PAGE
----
Mason Bentley – A Truly British Label

Last week I was lucky enough to attend the launch of the first capsule collection by the brand new label Mason Bentley, created by south-west London darlings Anna Mason and Kate Bentley.

Anna Mason and Kate Bentley

Anna Mason and Kate Bentley

It all started with their blog MasonBentleyStyle and a small business idea of customising vintage pieces. From that the label We Love Vintage was born. However, the response was high and they quickly felt the need to expand and create more. Today they have more than 1,000 followers and plenty of plans.

The Grace top and the Audrey skirt. Photo source: MasonBentleyStyle

The Grace top and the Audrey skirt. Photo source: MasonBentleyStyle

The collection presented at the launch was divided in three small parts: the winter, summer and staples mini collections. The winter section was mostly white, beige and black broderie anglaise dresses, tops and a beautifully refined skirt with a contrast lining. The summer collection was the perfect selection of pieces for a weekend on the beach, with a pink and blue palette and beautifully bright, bohemian-print dresses and a bikini. And the staple, transseasonal section consisted of silk blouses and dresses in mostly kitty (medium light) grey, white and nude shades. This last part included Mandarin collars, French seams, simple lines, extremely detailed finishes and playful tassels around the neck line. They source their fabrics from Italy, France and New Zealand and do not compromise on quality.

Beautiful summer print

Beautiful summer print

The event was brilliant, and I managed to speak to Anna first briefly about exactly what they created and then interviewed Kate. Here’s a transcript of my questions and Kate’s answers.

Where are you girls from and how did you meet?
We met four years ago, when our daughters went to nursery school together, and we live on the same street. Anna is originally from Bath and I am from London.

How did you decide to work in fashion together?
We both knew that we had many talents that had been put on hold by having children, and when brainstorming ideas it emerged that we both had a love of vintage so we went from there. Starting by doing We Love Vintage was an easier way to start a fashion label but the problem was we didn’t have different sizes and once one item went that was it, we couldn’t replicate it, it was a one off every time so there was no scalability. Therefore we thought “If we can make that work then we’ll roll that into making our own label.” So we’ve used all the income we’ve made from We Love Vintage to actually start the Mason Bentley label.

The Bardot dress. Photo source: MasonBentleyStyle

The Bardot dress. Photo source: MasonBentleyStyle

Do you make the pieces yourselves?
No, we have an atelier that makes them for us – in fact it’s the same factory that produces pieces for Victoria Beckham. We have a seamstress we work with and she helps us with the patterns. Anna, however, does all of the drawing up [Anna worked in the past for the design teams of great names such as Valentino, Karl Lagerfeld and MaxMara], then we make the patterns and finally we send them to the atelier to get them produced.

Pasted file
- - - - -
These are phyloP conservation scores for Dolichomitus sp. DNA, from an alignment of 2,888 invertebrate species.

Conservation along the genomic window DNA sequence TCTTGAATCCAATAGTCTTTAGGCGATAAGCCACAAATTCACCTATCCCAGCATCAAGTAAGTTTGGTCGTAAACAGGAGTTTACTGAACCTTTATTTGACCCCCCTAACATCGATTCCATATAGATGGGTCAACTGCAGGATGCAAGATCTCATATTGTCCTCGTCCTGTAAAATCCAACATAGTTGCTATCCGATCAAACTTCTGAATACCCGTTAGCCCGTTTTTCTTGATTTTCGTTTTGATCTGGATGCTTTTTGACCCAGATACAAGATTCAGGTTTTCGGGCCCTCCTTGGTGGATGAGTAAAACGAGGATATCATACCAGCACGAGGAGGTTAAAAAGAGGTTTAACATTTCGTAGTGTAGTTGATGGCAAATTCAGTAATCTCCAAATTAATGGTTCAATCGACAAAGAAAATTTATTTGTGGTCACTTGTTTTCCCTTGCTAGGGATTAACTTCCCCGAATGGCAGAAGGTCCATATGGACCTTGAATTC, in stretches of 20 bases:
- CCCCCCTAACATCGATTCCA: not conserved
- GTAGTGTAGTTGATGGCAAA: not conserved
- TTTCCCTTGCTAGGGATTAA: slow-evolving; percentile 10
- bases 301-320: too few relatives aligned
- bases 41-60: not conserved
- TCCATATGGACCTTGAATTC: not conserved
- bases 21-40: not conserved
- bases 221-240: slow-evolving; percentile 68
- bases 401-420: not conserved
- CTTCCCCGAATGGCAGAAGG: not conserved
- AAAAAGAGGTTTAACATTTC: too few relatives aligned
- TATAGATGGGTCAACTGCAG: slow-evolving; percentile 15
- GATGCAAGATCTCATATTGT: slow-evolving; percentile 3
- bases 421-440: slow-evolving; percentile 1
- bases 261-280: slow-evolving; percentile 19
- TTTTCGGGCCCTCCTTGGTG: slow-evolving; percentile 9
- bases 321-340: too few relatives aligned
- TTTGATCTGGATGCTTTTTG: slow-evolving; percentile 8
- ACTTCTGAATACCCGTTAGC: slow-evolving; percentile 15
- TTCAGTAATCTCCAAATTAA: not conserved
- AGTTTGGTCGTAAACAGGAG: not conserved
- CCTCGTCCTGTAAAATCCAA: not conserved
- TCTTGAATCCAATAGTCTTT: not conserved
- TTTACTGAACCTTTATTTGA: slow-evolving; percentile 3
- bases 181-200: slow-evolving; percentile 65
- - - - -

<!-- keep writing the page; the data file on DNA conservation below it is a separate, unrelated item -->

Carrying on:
The Vreeland shirt in silk. Photo source: MasonBentleyStyle

The Vreeland shirt in silk. Photo source: MasonBentleyStyle

What are the roles between the two of you – who designs and who deals with the public?
Anna does design and I look after the business side.

I absolutely love your prints in the summer part of the collection. Where did you take inspiration from, for this whole collection?
This collection is very much based on some of the vintage ideas that we had with the We Love label. We took some patterns from that and then we developed further. So it’s quite a sort of vintage feel, modern vintage feel.

A particular of the Bergman summer dress

Details of the Bergman summer dress

So can you mix and match all prints with any design, size and shape within each collection?
Yes, but only within each part for now. Because we make them to order, we can specify materials, lengths and sleeves to a certain extent as well. So it’s not bespoke but it’s made to order, which makes it slightly more exclusive. It gives us a good starting point.

Where do you see this label going – are you going to open an online store? Design a new collection?
Yeah, we’re definitely going to open an online store, then we’re going to do transseasonal pieces that we’ll gradually weave into the collection as well so rather than doing solely winter and summer collections, we’ll probably be more drip feeding in designs.

The bikini from the summer mini collection

The bikini from the summer mini collection

So the quality and bespoke nature of the designs in reminiscing a designer’s method whereas the production side more akin to retailer’s.
Yes, that’s correct.

What are your favourite brands at the moment?
Chloé and Isabel Marant, who to us represents the “cool French” and in the same way we’d like to be the “cool British”.

I have to say I really noticed and love the attention to detail in each design. The sense of quality really comes across.
Thank you. We think that the inside should always be as beautiful as the outside so if you look at our gorgeous skirt, all lined beautifully, when you walk along, it kicks open on the pleat and you get the flash of colour.

A detail from the beautiful Valentina dress, from the winter mini collection...

A detail from the beautiful Valentina dress, from the winter mini collection…

... and the Valentina dress in its entirety. This is my favourite piece! Photo source: MasonBentleyStyle

… and the Valentina dress in its entirety. This is my favourite piece! Photo source: MasonBentleyStyle

Who is your target customer?